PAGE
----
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Indigenous peoples

We respect indigenous peoples and their cultures, commit to conduct meaningful consultations with them, incorporate traditional knowledge and land use information into our plans, and seek mutually beneficial long-term relationships.

Identifying indigenous peoples and engaging them and their representatives in open and forthright consultation, including the consideration of Traditional Knowledge, promotes focused community engagement programs that respect indigenous peoples’ traditions and cultures. Our business should be conducted in a manner that respects the land, environment, rights and cultures of indigenous peoples.

Photo — A Fort Nelson First Nation elder shares information about traditional territory near the Horn River Project during a consultation with an Imperial Oil employee. Through consultation, we work tounderstand and incorporate indigenous perspectives into project planning, design, execution, and operations.

Our operations can take place in areas inhabited by indigenous peoples. We respect and engage indigenous communities, and we work to protect their cultures and customs. We believe developing opportunities for indigenous communities to participate in training and employment benefits these communities and our business. Our approach to interacting with indigenous peoples around the world is consistent with the principles of the International Labor Organization (ILO) Convention 169 Concerning Indigenous and Tribal Peoples in Independent Countries, the United Nations Declaration on the Rights of Indigenous Peoples, the International Finance Corporation (IFC) Performance Standards on Environmental and Social Sustainability, and the World Bank Operational Policy and Bank Procedure on Indigenous Peoples. Our operations in Alaska, Cameroon, Canada, Indonesia, Nigeria, Papua New Guinea and Sakhalin Island involve working directly with indigenous peoples. Our first objective is to determine how each group prefers to be engaged. The community establishes its preference for how often and how long their members meet with ExxonMobil representatives, and whom the community chooses to provide its viewpoints or represent its wishes.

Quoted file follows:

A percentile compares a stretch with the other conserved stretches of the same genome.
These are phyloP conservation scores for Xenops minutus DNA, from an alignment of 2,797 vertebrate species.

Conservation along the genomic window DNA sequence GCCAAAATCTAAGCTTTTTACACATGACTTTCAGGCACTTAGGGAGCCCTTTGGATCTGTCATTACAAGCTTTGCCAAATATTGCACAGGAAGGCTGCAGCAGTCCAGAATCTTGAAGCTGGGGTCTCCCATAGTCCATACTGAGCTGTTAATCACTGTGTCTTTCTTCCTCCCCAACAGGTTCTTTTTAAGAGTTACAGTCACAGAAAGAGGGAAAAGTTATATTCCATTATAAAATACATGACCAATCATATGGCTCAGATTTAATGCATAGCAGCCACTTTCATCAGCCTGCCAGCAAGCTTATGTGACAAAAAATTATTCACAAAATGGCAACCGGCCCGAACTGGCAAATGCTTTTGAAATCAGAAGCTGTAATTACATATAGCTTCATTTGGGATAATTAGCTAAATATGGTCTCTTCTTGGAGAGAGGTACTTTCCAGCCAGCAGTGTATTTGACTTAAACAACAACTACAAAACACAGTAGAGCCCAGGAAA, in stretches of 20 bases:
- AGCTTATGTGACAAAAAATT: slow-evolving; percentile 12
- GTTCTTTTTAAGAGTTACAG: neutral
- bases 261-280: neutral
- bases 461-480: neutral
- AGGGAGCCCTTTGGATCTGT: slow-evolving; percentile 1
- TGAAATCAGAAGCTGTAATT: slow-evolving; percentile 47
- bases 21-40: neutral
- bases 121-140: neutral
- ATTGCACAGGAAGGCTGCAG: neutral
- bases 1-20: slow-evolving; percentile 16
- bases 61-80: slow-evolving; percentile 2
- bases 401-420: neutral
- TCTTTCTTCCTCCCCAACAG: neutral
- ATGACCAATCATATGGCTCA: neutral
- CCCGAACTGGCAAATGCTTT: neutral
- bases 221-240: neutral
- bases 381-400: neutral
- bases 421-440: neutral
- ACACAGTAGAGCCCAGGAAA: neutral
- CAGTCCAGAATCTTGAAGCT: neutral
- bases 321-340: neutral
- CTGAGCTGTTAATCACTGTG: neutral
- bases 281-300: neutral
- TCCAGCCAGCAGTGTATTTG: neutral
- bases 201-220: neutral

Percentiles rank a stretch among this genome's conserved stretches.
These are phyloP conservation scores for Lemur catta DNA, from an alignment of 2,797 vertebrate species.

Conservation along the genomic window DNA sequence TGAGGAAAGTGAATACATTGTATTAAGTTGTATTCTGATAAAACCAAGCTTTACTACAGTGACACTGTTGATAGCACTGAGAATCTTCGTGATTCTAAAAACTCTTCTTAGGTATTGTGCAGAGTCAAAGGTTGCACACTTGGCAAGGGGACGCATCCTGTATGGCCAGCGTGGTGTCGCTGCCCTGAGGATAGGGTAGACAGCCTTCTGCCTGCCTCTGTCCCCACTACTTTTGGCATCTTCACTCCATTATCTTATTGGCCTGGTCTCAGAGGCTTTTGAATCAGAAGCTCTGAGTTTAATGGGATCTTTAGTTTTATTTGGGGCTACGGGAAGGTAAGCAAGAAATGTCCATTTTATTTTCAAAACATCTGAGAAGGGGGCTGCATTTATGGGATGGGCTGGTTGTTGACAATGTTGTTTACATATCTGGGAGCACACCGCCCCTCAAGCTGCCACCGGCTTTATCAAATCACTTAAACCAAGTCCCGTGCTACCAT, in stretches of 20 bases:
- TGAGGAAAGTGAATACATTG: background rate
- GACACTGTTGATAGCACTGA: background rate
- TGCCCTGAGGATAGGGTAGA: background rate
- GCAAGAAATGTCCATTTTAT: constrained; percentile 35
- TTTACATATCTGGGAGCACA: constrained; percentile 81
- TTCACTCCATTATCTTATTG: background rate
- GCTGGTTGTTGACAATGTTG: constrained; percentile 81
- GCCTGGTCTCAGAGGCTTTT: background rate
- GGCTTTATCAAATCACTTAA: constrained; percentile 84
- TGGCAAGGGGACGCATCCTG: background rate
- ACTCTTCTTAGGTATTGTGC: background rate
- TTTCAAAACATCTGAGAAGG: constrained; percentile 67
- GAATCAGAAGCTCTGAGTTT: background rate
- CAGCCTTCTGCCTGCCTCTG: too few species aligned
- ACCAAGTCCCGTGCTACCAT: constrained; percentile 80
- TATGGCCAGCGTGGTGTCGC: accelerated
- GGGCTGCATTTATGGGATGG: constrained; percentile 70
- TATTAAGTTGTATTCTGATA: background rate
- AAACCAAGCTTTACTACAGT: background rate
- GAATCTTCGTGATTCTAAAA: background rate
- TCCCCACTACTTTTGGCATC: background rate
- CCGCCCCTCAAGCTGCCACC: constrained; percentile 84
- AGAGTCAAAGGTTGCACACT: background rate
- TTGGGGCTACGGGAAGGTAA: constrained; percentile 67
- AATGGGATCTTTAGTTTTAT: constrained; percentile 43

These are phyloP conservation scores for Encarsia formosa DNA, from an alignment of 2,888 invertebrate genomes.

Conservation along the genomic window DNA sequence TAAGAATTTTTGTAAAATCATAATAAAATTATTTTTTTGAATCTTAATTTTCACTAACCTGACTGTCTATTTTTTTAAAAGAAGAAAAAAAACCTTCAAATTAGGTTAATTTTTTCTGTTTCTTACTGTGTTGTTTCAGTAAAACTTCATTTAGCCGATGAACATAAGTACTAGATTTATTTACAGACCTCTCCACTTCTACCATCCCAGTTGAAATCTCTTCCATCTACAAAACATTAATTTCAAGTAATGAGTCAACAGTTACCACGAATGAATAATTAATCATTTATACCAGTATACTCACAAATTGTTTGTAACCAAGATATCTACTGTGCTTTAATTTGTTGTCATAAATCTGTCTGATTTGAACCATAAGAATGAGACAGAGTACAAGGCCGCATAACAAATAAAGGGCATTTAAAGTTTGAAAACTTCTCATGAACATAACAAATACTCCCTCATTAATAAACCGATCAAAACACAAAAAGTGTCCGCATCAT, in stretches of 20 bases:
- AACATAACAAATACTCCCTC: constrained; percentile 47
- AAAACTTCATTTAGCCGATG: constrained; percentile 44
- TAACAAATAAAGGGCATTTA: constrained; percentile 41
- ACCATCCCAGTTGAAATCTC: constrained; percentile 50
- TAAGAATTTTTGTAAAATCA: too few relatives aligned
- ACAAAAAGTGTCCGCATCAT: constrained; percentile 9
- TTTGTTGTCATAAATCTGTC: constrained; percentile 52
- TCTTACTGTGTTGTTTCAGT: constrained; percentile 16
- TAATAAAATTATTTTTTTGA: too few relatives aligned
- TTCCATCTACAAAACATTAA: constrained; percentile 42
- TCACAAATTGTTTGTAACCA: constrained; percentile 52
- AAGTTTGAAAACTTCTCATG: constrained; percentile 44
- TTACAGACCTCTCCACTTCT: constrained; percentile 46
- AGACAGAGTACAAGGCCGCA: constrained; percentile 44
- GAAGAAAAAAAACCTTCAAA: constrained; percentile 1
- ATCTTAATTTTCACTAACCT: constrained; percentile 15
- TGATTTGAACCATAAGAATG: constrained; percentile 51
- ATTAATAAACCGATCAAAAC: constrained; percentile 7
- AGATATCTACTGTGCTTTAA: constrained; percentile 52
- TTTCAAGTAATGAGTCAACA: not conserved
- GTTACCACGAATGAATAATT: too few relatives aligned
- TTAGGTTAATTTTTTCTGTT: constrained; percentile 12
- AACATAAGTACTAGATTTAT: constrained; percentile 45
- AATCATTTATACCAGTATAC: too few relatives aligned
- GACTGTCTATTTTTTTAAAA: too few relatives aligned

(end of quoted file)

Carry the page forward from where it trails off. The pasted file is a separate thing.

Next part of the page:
Photo — A resettled family in Papua New Guinea grows crops near their new home. We employ a number of practices for respecting property rights in communities where we operate, and we pay particular attention to those areas where indigenous peoples live.

We are sensitive to local communities’ concerns about balancing their cultural heritage with the desire for economic development, even after our operations have ceased. Wherever we work with indigenous peoples, we support both local employment initiatives and cultural heritage programs through local content and strategic community investments.

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